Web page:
Scialog (Science Dialog) Conferences for 2020 - nominations

Sponsor Deadline: 

Nov 1, 2019


Research Corporation for Science Advancement

Faculty can be nominated to participate in three new Scialog (science dialog) conferences in 2020.  Each conference will bring together about 50 Fellows (early career scientists from their first year on the faculty through soon after tenure) and 10 Facilitators (senior faculty who guide the discussions) over 3½ days, with the goal of launching innovative, collaborative, interdisciplinary projects that we and our foundation partners support with one-year grants of $50,000 per Fellow on each funded team. 

To nominate one or more faculty as a Scialog Fellow, please use the form available at   

 to provide the nominee’s ORCID ID, NSF or NIH biosketch or equivalent short-version CV, and a brief description of the faculty member’s research area and methodological approach.  You would also be most welcome to recommend senior faculty to serve as Facilitators.  Please submit nominations by Friday, November 1, 2019.  The new Scialogs in 2020, which will all be held in Tucson, Arizona, are:


Signatures of Life in the Universe   March 26-29, 2020

Co-Sponsor: Heising-Simons Foundation

Facilitators will include Vikki Meadows (University of Washington), Dimitar Sasselov (Harvard University), and Timothy Lyons (University of California, Riverside)

Over a remarkably short period of time, we have moved from seeking evidence for the existence of planets in other solar systems to amassing a catalogue of thousands of such exoplanets.  We are now on the verge of being able to ask if any of these planets, or if any of the bodies in our solar system other than Earth, harbor life.  To initiate a systematic survey for extraterrestrial life will require the careful definition of what chemical features to search for – the “signatures of life” – and the design and development of new, more sensitive tools to detect those chemical signatures.  This Scialog will bring together early-career scientists from fields including earth and planetary science, chemistry and physics, astronomy and astrobiology, microbiology and biochemistry, and computer and data science to generate cutting edge projects to gain fundamental understanding of habitability of planets, detection of life beyond Earth, and life in extreme environments on Earth or in Earth’s distant past. 


Microbiome, Neurobiology and Disease   April 30-May 3, 2020

Co-Sponsors: Paul G. Allen Frontiers Group and the Frederick Gardner Cottrell Foundation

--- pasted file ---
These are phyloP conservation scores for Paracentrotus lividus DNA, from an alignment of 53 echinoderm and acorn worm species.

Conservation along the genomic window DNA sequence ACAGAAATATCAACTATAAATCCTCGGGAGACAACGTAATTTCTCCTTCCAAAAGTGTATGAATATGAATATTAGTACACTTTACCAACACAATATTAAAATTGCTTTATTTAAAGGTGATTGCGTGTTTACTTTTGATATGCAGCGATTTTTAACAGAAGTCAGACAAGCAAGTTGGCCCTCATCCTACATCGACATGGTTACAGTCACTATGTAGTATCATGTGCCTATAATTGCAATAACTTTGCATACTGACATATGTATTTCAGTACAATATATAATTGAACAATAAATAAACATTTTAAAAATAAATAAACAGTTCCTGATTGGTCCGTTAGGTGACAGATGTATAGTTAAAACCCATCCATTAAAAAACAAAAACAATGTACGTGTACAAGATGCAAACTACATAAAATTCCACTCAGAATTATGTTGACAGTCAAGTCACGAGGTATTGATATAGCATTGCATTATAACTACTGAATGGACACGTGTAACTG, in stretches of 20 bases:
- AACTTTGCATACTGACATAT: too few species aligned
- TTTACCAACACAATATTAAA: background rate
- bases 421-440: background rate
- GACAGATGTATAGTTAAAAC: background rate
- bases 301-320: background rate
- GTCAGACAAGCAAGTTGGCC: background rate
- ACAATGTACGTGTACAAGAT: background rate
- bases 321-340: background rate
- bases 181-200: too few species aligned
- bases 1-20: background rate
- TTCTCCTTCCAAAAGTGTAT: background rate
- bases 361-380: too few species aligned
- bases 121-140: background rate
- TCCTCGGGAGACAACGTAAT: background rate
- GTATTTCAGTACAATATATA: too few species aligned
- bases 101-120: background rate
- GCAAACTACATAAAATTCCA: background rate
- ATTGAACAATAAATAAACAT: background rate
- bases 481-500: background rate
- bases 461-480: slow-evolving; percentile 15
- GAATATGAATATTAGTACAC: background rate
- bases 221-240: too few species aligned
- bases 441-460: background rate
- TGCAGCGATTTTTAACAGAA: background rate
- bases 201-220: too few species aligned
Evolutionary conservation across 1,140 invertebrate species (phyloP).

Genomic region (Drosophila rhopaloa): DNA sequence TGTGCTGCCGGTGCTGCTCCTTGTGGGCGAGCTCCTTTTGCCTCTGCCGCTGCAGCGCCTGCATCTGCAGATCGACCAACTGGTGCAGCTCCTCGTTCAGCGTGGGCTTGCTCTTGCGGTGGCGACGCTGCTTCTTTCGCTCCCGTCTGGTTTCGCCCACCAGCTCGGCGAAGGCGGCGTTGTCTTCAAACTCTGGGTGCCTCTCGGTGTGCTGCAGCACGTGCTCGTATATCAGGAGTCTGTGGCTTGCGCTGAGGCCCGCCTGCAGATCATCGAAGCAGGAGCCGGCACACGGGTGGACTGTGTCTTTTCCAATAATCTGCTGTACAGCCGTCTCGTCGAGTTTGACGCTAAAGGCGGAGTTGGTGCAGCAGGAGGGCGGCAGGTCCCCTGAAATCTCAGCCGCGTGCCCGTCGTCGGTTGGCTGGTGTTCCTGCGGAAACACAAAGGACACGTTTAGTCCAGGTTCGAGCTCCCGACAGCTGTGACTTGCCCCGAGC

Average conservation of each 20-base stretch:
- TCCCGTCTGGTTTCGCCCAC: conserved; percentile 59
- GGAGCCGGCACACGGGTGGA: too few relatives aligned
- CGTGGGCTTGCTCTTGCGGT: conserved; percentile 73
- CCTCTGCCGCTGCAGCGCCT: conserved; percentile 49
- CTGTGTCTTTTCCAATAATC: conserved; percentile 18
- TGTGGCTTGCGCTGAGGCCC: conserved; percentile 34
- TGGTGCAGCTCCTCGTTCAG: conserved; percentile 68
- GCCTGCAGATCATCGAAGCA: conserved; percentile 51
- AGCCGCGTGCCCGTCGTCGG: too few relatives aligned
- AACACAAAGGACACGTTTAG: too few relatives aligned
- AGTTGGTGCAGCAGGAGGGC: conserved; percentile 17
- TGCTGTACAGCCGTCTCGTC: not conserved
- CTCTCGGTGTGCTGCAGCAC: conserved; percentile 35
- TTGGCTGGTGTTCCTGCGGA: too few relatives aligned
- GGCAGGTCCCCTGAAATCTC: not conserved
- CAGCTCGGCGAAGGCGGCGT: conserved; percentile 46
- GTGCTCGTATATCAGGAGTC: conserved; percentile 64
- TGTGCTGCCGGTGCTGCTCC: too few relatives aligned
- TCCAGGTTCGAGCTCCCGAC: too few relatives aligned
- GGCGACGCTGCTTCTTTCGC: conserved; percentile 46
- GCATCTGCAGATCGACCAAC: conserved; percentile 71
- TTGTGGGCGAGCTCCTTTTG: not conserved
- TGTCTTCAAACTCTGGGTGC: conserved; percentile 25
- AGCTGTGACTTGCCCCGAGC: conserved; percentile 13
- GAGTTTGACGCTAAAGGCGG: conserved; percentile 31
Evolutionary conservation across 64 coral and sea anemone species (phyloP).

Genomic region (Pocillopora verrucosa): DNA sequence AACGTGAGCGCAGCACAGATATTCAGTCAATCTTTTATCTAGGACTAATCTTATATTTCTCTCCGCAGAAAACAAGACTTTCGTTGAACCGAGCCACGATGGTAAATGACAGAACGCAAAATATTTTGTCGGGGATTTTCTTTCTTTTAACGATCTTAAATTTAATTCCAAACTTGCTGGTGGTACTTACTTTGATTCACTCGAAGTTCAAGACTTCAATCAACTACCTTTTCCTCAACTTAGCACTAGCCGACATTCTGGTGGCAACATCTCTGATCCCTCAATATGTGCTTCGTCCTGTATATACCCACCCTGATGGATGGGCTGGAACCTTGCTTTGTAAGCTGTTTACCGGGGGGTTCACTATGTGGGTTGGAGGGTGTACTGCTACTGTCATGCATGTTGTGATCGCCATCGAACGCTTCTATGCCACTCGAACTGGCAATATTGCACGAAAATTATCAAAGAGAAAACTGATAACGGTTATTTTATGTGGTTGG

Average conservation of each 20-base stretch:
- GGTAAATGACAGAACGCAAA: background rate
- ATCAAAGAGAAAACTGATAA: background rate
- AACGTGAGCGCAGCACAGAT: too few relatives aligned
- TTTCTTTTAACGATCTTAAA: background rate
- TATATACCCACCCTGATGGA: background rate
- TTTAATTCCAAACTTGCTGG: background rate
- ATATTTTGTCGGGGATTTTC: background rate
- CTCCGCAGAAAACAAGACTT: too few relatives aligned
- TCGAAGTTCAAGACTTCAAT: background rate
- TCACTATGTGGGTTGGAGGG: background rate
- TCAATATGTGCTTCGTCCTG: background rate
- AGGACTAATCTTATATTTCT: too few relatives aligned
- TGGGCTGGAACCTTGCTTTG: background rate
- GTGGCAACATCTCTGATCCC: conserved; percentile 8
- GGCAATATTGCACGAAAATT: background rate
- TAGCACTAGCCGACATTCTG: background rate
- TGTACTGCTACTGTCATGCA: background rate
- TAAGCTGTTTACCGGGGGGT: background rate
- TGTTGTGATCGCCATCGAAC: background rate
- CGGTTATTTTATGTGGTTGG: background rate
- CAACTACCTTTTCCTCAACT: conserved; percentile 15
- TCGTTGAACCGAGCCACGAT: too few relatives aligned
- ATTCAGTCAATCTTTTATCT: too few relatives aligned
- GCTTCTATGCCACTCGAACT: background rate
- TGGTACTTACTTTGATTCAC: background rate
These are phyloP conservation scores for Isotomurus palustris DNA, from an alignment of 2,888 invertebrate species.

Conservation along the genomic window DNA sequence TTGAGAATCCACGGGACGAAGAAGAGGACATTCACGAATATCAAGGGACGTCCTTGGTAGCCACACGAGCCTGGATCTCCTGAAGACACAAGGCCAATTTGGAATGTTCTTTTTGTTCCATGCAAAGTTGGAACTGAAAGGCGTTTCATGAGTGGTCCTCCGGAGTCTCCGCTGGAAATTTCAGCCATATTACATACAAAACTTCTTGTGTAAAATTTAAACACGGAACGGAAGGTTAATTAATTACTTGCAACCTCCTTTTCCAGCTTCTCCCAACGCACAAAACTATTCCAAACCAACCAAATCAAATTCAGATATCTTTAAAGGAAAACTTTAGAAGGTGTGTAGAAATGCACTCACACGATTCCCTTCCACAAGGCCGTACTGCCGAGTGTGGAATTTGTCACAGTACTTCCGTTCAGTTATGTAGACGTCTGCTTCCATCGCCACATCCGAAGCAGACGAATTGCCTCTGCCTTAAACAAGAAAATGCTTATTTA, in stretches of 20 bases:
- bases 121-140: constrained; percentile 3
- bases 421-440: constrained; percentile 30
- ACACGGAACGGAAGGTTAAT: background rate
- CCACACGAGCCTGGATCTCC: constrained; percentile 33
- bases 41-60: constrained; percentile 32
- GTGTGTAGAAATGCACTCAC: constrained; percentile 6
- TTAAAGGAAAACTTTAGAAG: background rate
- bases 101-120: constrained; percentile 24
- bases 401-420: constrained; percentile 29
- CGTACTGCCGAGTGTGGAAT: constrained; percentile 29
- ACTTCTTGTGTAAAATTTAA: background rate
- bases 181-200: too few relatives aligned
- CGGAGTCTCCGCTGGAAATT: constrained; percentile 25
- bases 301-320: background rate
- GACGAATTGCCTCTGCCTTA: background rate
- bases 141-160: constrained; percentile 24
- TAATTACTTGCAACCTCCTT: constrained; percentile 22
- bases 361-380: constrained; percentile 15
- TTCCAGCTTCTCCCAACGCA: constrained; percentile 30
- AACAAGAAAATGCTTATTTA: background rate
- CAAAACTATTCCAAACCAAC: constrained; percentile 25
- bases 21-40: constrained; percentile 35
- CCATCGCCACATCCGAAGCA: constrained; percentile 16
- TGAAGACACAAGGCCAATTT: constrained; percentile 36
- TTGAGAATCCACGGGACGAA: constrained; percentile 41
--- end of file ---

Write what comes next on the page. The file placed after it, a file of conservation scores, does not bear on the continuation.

Facilitators will include Barbara Bendlin (University of Wisconsin), Ken Blount (ReBiotix), Rob Bryan (Baylor College of Medicine), Rima Kaddurah-Daouk (Duke University), and Sarkis Mazmanian (Caltech)

A growing body of evidence shows that the gut microbiome affects the brain in both normal and disease states.  This finding leads to a number of questions, among them what are the biochemical and biophysical steps that constitute the gut-brain axis? What are the signaling molecules that facilitate this communication and how do they work? Do changes to the microbiome initiate neurophysiological outcomes or are they lagging indicators of neurobiological events?  This Scialog will bring together chemists, physicists, biologists and neurophysiologists to explore these and other issues with the goal of designing and launching innovative, cross-disciplinary studies with the potential to transform our understanding of this complex system.


Negative Emissions Science   November 5-8, 2020

Co-Sponsor: Alfred P. Sloan Foundation  - Facilitators will be announced in early 2020

The accumulation of greenhouse gases in the atmosphere and in the oceans is a pressing challenge that requires rapid de-carbonization of the global economy. Negative emissions technologies, which remove carbon dioxide and other greenhouse gases from the atmosphere and oceans for the purposes of sequestration or potential utilization, most likely will be needed to augment other mitigation strategies. The underlying science needed to make negative emissions technologies globally scalable still requires major scientific breakthroughs. Such breakthroughs in Negative Emissions Science (NES) almost certainly will result from multidisciplinary input, including from chemistry, physics, materials science, biology, engineering, and geophysics. This Scialog will challenge early-career scientists in these and related fields to explore together how to advance fundamental science in the design of novel approaches for rapidly removing and utilizing or sequestering greenhouse gases.

 We look forward to receiving your nominations,

 Daniel Linzer   President, Research Corporation for Science Advancement

4703 E Camp Lowell Drive, Suite 201, Tucson, Arizona 85712